Letters Child Protection Information System

Proposed Child Protection Information System seems to run counter to best evidence

BMJ 2013; 346 doi: http://dx.doi.org/10.1136/bmj.f504 (Published 30 January 2013) Cite this as: BMJ 2013;346:f504
  1. Jenny Woodman, researcher1,
  2. Ruth Gilbert, professor1
  1. 1UCL-Institute of Child Health, London WC1N 1EH, UK
  1. j.woodman{at}ucl.ac.uk

We are worried that the Child Protection Information System (CPIS) described by Hawkes runs counter to best available evidence.1

CPIS focuses on children presenting to emergency departments (A&E) who are subject to a child protection plan (CPP) or are in out-of-home care. However, maltreatment rarely causes injury or medical problems2—less than 1% of child A&E attendances for injury are maltreatment related.3 Maltreatment is usually identified through unrelated medical presentations or through parents.4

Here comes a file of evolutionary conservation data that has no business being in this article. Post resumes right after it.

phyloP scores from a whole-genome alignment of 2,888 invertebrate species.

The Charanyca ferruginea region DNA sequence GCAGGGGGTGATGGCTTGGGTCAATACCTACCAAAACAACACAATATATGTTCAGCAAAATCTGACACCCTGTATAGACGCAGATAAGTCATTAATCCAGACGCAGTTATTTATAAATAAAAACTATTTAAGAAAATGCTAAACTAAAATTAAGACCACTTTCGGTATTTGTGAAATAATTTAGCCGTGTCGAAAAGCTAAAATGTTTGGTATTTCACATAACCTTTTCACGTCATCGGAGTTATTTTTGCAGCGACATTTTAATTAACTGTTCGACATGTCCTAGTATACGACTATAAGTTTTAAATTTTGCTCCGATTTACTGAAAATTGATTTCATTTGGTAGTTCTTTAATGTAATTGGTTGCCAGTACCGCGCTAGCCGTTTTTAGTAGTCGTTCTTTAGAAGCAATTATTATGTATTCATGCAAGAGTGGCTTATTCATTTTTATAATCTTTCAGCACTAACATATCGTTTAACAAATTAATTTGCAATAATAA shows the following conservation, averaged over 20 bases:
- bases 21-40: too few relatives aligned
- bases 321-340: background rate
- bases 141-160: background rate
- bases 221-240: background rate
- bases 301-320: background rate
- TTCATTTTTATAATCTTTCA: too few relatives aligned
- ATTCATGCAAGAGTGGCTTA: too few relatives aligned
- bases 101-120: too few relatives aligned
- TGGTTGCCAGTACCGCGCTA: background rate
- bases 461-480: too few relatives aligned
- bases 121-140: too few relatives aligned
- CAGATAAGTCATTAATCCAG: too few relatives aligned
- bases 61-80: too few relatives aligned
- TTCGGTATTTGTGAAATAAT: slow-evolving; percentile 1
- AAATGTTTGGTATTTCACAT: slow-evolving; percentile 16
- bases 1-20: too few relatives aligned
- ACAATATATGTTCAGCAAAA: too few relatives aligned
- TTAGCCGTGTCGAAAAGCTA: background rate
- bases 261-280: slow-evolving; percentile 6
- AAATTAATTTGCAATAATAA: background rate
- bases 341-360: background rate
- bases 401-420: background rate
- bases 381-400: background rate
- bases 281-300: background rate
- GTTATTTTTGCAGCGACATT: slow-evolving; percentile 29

As proposed, CPIS will miss most maltreated children. Although 4-10% of children experience maltreatment annually, few are placed on a CPP (0.5% of all children) or in out-of-home care (0.2%). Because our systematic review found no evidence that maltreated children have substantially more A&E attendances than non-maltreated ones,5 it is unclear how professionals should interpret CPIS data on recurrent attendances.

Knowing that a child is not currently the subject of a plan or in out-of-home care adds little useful information about risk status but could falsely reassure clinicians and lead to missed cases.

Given the lack of evidence for the focus of CPIS and its potential for harm, rigorous evaluation is essential. Analysing anonymous and linked routinely captured data from health and social care would help to predict how and with whom information on contacts with CSC could best be shared. Until such evidence is available, children (or parents) attending A&E who prompt concerns should be followed up in the community. GPs are well placed to respond to the most prevalent forms of maltreatment—chronic neglect and emotional abuse—and parental risk factors, such as drug or alcohol misuse. A focus on family doctors would be a good start for investigating where information on CSC services might lead to the most effective responses for vulnerable children.4


Cite this as: BMJ 2013;346:f504


  • Competing interests: None declared.